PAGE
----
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Cleveland wants to spend COVID stimulus money to help adults complete college: Stimulus Watch

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CLEVELAND, Ohio — The city of Cleveland wants to spend $300,000 in U.S. Rescue Plan Act dollars to help adults complete their college education.

The legislation, approved by the Workforce, Education, Training and Youth Development Committee on Tuesday, would spend the COVID-19 stimulus dollars on ads encouraging adults to complete their education and help former students access existing debt relief programs , according to the law.

The program is aimed at the 60,000 people across Cleveland who have some college experience, said Maggie McGrath, the executive director of the Higher Education Compact of Greater Cleveland.

The ad campaign likely involves hiring a communications company, advertising on billboards and buses, buying social media ads and targeting ads to zip codes where many people don’t have college degrees, McGrath said.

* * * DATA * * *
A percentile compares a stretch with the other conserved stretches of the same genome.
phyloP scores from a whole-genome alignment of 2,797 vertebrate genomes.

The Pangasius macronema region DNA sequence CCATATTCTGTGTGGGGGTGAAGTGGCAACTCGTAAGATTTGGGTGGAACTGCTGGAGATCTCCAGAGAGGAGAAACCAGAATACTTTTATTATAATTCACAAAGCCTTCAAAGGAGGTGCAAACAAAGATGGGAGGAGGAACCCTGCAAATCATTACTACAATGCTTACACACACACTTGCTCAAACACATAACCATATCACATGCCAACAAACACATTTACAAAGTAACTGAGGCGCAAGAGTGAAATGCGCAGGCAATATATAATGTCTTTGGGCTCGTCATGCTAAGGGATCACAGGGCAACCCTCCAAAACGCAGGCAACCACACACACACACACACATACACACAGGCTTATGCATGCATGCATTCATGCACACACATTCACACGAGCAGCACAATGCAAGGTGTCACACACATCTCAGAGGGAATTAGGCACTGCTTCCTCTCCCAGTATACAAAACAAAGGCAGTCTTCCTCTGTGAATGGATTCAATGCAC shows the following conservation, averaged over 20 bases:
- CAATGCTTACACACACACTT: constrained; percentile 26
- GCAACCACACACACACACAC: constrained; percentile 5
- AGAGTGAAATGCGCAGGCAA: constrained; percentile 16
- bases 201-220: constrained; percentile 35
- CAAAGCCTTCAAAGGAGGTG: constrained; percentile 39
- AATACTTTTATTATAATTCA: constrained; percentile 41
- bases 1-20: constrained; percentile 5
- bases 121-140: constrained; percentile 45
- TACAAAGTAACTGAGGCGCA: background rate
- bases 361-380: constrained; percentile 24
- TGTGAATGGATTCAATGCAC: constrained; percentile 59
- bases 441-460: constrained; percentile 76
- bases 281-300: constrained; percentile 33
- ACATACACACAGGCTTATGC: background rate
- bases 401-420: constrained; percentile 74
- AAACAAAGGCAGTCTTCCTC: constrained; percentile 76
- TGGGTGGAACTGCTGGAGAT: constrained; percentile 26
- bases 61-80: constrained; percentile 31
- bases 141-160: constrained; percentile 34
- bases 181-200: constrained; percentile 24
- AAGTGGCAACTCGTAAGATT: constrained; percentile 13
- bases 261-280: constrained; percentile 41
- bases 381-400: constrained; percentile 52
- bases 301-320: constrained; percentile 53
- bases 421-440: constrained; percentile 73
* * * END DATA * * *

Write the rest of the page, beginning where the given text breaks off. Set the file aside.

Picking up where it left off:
CollegeNow Greater Cleveland, Inc. would administer the program, which does not spend extra money on canceling student loan debt, but helps residents take advantage of existing debt forgiveness programs.

“We’ve got millions of dollars on the table, but we’re not ready for people to take advantage of it,” said Councilor Rebecca Maurer of student debt forgiveness programs.

Maurer spoke out in favor of the legislation at the committee, saying one of the limits for people completing their college education is that they owe relatively small amounts to a school, preventing them from re-enrolling.

“People get caught in a trap where they can’t re-enroll,” Maurer said.

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